Kevin Roddy's Webpage at UC Davis

Chaucer's Carnival: Pilgrims in Society, II

Kevin Roddy's Webpage at UCDavis

Textual Sites:
Online Books Page: Chaucer's Canterbury Tales
For example: Caxton's Editions of 1476 and 1483">Modern English side-by-side translation of all tales

Chaucer: Canterbury Tales
Geoffrey Chaucer: The Electronic Canterbury Tales (University of Alaska)
Canterbury Tales Project (University of Birmingham)
Digital Catalogue of the pre-1500 Manuscripts and Incunables of the Canterbury Tales (Dan Mosser, University of Vermont) The New Stemmatics: Data: Canterbury Tales, Old Norse Sólarljóð (Peter Robinson)

Course Description: Geoffrey Chaucer is known for ribald tales and sly sense of humor, but his major work, The Canterbury Tales, is also a source of exquisite detail about English society towards the end of the fourteenth century: In this second segment, we wiull concentrate on the four most studied tales, which alsoi cast light on the other pilgrims, as they debate matters concerning rural society (The Nun’s Pries's Tale); men and women (The Wife of Bath's Tale); morality (The Pardoner's Tale); and spiritual fantasy (The Sergeant of Law's Tale).Each of thgese gives us perspective on Medieval Life, and demonstrates its breadth and depth.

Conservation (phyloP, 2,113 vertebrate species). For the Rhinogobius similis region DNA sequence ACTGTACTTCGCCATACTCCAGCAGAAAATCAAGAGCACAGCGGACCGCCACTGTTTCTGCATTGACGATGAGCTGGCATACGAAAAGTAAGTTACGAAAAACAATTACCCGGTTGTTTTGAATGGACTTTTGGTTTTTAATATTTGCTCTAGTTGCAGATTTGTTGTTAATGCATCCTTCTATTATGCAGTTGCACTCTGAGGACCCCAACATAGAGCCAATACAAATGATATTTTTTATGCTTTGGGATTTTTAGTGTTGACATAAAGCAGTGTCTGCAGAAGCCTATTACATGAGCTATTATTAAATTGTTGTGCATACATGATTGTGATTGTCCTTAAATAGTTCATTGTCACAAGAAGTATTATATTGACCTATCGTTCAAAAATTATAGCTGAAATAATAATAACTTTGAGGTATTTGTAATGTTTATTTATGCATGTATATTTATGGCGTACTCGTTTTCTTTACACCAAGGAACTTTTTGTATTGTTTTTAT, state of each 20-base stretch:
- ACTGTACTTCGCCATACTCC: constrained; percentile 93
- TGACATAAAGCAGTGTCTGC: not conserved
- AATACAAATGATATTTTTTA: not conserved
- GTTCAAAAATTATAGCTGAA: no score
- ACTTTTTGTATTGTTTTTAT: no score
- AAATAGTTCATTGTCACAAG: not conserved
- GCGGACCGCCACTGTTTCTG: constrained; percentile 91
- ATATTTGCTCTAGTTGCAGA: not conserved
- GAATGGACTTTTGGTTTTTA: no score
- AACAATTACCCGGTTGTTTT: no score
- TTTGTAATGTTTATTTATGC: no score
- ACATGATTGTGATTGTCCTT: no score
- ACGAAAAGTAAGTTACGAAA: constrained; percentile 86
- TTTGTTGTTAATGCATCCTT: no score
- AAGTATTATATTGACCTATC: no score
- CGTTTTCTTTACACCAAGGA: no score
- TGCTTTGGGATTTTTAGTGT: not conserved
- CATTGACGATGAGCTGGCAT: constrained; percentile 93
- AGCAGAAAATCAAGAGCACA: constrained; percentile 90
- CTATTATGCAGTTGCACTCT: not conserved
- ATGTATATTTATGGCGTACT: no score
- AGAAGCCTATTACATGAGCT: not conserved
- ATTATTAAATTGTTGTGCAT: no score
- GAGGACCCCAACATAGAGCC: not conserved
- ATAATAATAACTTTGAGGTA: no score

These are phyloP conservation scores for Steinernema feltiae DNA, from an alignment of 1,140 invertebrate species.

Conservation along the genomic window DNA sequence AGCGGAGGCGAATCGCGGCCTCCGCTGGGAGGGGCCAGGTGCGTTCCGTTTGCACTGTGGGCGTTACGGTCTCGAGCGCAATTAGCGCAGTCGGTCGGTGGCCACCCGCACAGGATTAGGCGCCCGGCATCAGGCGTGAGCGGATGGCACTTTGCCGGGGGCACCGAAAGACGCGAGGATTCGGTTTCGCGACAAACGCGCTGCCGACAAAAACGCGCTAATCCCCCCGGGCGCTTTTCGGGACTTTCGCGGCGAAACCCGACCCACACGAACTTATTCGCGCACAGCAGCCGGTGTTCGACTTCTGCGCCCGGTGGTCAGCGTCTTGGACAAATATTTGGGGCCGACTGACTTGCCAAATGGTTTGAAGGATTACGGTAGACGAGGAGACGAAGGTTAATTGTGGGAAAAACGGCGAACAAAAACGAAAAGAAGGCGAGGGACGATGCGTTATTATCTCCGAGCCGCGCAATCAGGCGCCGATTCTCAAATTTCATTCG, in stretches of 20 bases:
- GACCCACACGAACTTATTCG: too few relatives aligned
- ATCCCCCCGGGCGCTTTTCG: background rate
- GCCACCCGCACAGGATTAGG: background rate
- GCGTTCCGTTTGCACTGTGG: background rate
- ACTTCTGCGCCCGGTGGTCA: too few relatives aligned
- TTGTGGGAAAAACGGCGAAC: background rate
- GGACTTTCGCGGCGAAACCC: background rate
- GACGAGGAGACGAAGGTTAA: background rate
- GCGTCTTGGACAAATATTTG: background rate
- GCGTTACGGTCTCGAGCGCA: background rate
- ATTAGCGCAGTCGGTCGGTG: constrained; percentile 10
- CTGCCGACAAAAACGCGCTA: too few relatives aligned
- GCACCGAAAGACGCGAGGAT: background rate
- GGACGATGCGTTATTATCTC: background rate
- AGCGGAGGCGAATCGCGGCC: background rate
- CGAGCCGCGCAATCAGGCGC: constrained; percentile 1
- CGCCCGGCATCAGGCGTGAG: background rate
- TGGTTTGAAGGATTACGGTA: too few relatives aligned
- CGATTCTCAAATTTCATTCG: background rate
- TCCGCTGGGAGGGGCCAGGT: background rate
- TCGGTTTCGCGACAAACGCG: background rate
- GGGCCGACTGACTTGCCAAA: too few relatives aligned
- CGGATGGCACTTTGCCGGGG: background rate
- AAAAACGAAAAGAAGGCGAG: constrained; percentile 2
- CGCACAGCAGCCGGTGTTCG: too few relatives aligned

Text Websites:
Harvard Texts and Translations
For reference on all the pilgrims:
Chaucer's Prologue to the Canterbury Tales (Harvard)

Useful Image Sites:
All Ellesmere images, in tale-telling order
Full pages, end of Prologue, Beginning of Knight's Tale
Digital Library: Complete text
Miller page, Pardoner illustration
Description of Ellesmere Manuscript
Elizabeth Scala
Beginning of Knight's Tale--fine reproduction
More Ellesmere


February 26:
READING: The Nuns' Priest Tale, Harvard Website, lines 2808-3446.
Introduction: purpose of the Course. "The Nun’s Priest's Tale."

March 4: Women and Men
The Wife of Bath's Prologue and Tale, lines 1-1264.

March 11: Conscience
Pardoner's Prologue and Tale, lines 318-968:

March 18 Spiritual Fantasy
The Man of Law's Tale, lines 33-1162

About the Instructor:

Kevin Roddy has taught Medieval Literature since 1972, at UC Davis, Loyola University, New Orleans, the University of North Carolina, Chapel Hill. He has published in the Man of Law's Tale, Medieval and Classical Spirituality, and given papers on the Nuns' Priest's Tale, as well as late medieval culture in general. He loves teaching for OLLI because the students there are full of curiosity, which makes instruction a breeze.